8. Chris Gerrib,

    How could the republicans threaten a fillibuster during the first year of the Obama administration when they only had 39 seats in the senate?

  9. Hal Duston – I’m not sure what planet you’re writing from, but the Republicans did repeatedly threaten filibusters. First, until Franken was seated (mid-2009) the Democrats had 59 votes and needed 60. Then they needed ALL 60 for every vote. Not only that, but under Senate rules, just threatening a filibuster forces so many hours of debate.

    See here for a graph of filibuster abuse.

  10. “Filibuster abuse” does not justify ignoring the Constitution. But we know you’ll go on attempting to defend the indefensible in the fascist cause.

  11. Okay Chris, the Dems still own the Senate. They could schedule hearings anytime they wanted and the Republicans can’t stop them. You should ask dingy Harry why. It would seem to help them to schedule hearings and cast the Republicans as obstructionist. That assumes their appointees aren’t too far out of the mainstream, like Berwick. The quality of the appointees plays a big part in confirmation. Given many of the previous appointees and their troubled pasts, one could understand the lack of hearings.

  12. Bill Maron – the Republicans have held up nominees for months, then, when a vote is finally taken, the nominee is approved with 70 or 80 votes. There’s simply no excuse but obstructionism.

  13. Gerrib, I don’t have time to review each and every case, but just reading the news regarding Berwick, it appears the vetting process is taking too long. That long process seems to begin with Obama. One would think the most transparent White House in history could share its paperwork with Congress to help speed along the process.

    What I know for sure is that no Senator can filibuster a topic that’s not even scheduled for discussion. So the claim that Berwick was blocked by a filibuster, or even threat of a filibuster, is so much nonsense. So, you have already been told.

    there are none so deaf as those that will not hear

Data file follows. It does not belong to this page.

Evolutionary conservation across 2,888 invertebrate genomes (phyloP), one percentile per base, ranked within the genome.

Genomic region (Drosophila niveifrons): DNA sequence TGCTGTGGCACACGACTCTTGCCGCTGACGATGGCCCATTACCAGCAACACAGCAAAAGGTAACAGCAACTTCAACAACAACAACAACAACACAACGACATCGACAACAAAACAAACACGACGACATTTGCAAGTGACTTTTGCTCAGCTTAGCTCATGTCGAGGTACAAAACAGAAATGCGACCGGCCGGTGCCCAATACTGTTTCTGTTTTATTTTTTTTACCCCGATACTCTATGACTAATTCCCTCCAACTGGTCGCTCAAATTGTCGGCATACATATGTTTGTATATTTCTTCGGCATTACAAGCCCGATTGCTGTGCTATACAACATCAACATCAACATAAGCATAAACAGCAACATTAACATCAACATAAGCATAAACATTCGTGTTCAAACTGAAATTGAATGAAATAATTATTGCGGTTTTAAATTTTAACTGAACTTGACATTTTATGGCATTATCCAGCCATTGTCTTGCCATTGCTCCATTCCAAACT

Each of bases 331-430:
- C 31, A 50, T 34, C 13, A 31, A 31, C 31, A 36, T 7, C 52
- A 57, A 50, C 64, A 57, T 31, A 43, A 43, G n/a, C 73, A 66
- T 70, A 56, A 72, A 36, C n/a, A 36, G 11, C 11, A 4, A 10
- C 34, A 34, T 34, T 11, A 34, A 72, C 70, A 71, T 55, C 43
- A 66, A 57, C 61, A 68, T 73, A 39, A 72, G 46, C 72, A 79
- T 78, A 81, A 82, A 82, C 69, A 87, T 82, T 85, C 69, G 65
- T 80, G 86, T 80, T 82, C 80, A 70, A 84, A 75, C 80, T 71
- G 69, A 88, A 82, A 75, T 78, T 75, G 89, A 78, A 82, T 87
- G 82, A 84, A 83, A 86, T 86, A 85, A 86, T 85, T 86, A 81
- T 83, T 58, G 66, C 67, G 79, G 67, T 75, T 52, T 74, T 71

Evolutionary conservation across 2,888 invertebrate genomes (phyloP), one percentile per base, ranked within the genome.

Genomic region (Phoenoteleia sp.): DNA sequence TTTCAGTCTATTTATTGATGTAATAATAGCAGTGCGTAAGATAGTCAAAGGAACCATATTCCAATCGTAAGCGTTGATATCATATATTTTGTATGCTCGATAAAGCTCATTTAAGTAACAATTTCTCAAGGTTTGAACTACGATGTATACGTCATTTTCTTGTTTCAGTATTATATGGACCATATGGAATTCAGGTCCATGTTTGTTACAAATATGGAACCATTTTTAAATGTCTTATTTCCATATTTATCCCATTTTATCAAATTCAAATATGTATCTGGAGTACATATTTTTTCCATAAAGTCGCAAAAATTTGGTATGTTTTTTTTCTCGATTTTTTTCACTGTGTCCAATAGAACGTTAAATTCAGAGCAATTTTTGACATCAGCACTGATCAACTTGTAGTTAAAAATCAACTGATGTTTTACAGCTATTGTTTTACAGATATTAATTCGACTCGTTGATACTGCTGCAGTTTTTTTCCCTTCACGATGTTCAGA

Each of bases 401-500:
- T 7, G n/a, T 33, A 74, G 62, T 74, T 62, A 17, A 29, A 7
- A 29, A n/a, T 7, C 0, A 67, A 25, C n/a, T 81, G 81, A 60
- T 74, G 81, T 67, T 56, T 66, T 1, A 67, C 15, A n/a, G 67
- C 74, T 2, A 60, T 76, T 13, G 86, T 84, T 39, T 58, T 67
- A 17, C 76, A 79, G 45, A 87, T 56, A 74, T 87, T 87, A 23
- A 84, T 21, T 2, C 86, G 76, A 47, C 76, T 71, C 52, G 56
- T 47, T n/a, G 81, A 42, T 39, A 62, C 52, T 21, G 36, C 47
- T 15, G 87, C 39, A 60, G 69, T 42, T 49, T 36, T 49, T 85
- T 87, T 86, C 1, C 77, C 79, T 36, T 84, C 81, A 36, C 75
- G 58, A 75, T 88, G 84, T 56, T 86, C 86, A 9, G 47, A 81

14. Republicans have held up nominees for months

    Again, the Max Baucus (D-MT) lead Senate Finance Committee was told of Berwick’s nomination in April. The staff of that committee was still working through the vetting process in July. 4 months of delay seem to be because of the vetting process managed by both the White House and Democrat lead Congress.

    So, you have already been told.

    there are none so deaf as those that will not hear

  15. Ooohhh….ooooohhhhh… [waving hand frantically] I know!

    When Republicans use it, it’s abuse, and when Democrats use it, it’s proper use.

    What do I win?

  16. Hal & Rand – re: filibuster – how about when it’s used twice as often as the previous record amount?

    But, whether the filibuster is used too much or not, if the Senate won’t “advise and consent” to appointments, the Constitution clearly allows for recess appointments.

  17. Chris Gerrib,

    A particular use of the filibuster is either abusive or it is not. E.g. the item the filibuster is being used to block rises to the level of filibuster usage or it does not. This is the case regardless of how many times it is used.

    I use Facebook much, much more than my wife does. Does this mean that I am abusing it? No, it does not.

    On what date did the appointment of Dr. Donald Berwick move into the category of filibustered or even blocked by the GOP? If the advice and consent is desired, then let the committee hearings be scheduled.

  18. P.S. I assume you subscribed to this same point of view when George W. Bush named John Bolton as Ambassador to the United Nations via recess appointment.

  19. The ‘stache strikes fear into the hearts of millions, including Voinovich. 🙂

    Apparently some folks can’t distinguish between “get a hearing, but not a vote,” and “never scheduled a hearing in the first place.”

    Dunno why anyone should be surprised The dems haven’t passed a budget yet, either.